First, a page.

The chief executive of Pfizer Albert Bourla has pledged to provide enough doses of their COVID19 shot to meet the goal of the World Health Organization (WHO) to elevate equitable vaccine distribution across the world. He has said that the company has enough vaccine supply to meet the expectation of the WHO, while many pharmaceutical experts have been saying that an increased supply of vaccines will look like patent waivers are taken off the table. Pfizer is expected to deliver 41 percent of its vaccines to low and middle-income nations around the world towards the end of the year. On the other hand, Johnson & Johnson has pledged to ship more than 50 percent of doses of its single-dose COVID19 shot to poor countries across the world as production of the vaccine increases in the second half of this year. The CEO of Pfizer Albert Bourla has said that it is better to contribute to the WHO’s goal of vaccinating at least 10 percent of the population in each country of the world. Health experts have said that the donation of 200 million doses of Pfizer shots that has been proposed by the Biden government will be used to vaccinate nearly 15 to 18 percent of the population of 92 poorest nations across the world. In a conference of the global pharma industry association, Albert Bourla has said that by next year, the company will be able to offer enough doses to the WHO for their initiative. With enough doses, all countries around the world will have to address the same issues, as there will be many people who will be hesitant to take the shots.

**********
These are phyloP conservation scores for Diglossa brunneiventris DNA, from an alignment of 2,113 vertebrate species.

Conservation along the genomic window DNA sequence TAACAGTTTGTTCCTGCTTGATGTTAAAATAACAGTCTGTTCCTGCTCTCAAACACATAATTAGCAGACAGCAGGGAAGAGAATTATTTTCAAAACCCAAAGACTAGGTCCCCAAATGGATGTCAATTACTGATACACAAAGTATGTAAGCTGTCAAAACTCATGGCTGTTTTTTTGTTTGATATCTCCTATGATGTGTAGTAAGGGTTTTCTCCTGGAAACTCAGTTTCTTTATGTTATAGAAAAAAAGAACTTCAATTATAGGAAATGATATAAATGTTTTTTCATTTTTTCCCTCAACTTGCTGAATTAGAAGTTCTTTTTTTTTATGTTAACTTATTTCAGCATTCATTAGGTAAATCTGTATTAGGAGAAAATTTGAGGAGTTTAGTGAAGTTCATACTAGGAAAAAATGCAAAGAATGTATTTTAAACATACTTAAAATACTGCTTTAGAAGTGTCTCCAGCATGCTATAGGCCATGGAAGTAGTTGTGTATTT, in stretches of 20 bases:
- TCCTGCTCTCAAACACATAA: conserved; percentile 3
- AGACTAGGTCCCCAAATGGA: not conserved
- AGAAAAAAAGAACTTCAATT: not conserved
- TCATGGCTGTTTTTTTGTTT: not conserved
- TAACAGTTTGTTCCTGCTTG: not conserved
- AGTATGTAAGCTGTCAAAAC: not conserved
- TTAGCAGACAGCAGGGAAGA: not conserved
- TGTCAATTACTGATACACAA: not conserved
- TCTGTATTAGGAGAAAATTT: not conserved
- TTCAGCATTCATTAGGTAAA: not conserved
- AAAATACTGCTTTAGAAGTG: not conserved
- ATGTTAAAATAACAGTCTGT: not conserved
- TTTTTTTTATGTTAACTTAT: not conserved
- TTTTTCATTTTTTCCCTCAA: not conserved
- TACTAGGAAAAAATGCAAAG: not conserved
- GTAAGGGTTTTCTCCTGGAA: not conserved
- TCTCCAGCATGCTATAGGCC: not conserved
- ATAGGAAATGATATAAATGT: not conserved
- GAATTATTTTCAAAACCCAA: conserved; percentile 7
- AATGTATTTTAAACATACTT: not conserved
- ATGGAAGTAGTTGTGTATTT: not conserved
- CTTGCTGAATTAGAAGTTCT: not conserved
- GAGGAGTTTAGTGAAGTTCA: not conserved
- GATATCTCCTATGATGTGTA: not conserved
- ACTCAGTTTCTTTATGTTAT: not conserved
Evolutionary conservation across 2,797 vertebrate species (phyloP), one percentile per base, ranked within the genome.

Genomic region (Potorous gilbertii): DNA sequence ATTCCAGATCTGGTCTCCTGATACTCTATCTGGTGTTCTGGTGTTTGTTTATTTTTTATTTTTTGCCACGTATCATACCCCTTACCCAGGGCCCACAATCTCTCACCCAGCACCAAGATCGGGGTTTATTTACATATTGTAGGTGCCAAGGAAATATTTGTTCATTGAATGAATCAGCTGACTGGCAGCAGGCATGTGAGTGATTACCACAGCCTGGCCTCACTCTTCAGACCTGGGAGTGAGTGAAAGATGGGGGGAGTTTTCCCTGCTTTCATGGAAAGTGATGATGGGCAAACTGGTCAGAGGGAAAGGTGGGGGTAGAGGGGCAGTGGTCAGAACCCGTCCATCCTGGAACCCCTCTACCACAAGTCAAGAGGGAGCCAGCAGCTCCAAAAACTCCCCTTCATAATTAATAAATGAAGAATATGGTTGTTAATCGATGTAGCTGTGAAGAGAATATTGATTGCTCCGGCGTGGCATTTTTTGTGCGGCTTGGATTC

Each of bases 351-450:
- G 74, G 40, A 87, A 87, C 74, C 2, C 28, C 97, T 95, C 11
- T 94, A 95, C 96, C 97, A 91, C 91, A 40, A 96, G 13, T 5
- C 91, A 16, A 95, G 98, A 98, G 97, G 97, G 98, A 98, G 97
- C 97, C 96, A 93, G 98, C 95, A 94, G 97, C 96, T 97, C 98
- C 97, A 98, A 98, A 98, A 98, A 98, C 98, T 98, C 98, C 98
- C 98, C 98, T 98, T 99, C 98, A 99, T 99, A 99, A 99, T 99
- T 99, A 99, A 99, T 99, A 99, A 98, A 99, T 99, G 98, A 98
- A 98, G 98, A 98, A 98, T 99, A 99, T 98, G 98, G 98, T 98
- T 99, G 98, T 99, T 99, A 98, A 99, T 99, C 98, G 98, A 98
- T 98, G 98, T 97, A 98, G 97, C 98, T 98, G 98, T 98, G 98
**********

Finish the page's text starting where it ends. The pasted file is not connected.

Drugmakers have been protesting against the plan that has been proposed by South Africa and India to waive off intellectual property rights on COVID19 shots. The proposal has been supported by the United States as well. These countries have put forward this proposal in the hope of intensifying access to COVID19 vaccines for low and middle-income nations across the world. Albert Bourla has said that these shots have been designed by two visions, one is the original development, and the other is increased manufacturing. He has claimed that there is no point in transferring the technology as it is going to take years of effort. A new study that has been done by Airfinity, which is a life science analytics firm, has shown that developed nations own at least 500 million doses of COVID19 shots that might be distributed this month. These high-income countries will have nearly 1.1 billion doses by the end of this year, said the experts. However, these estimates do not talk about the supplies that are required to vaccinate teenagers and need to be stored for each nation to give booster shots to people who have already been immunized.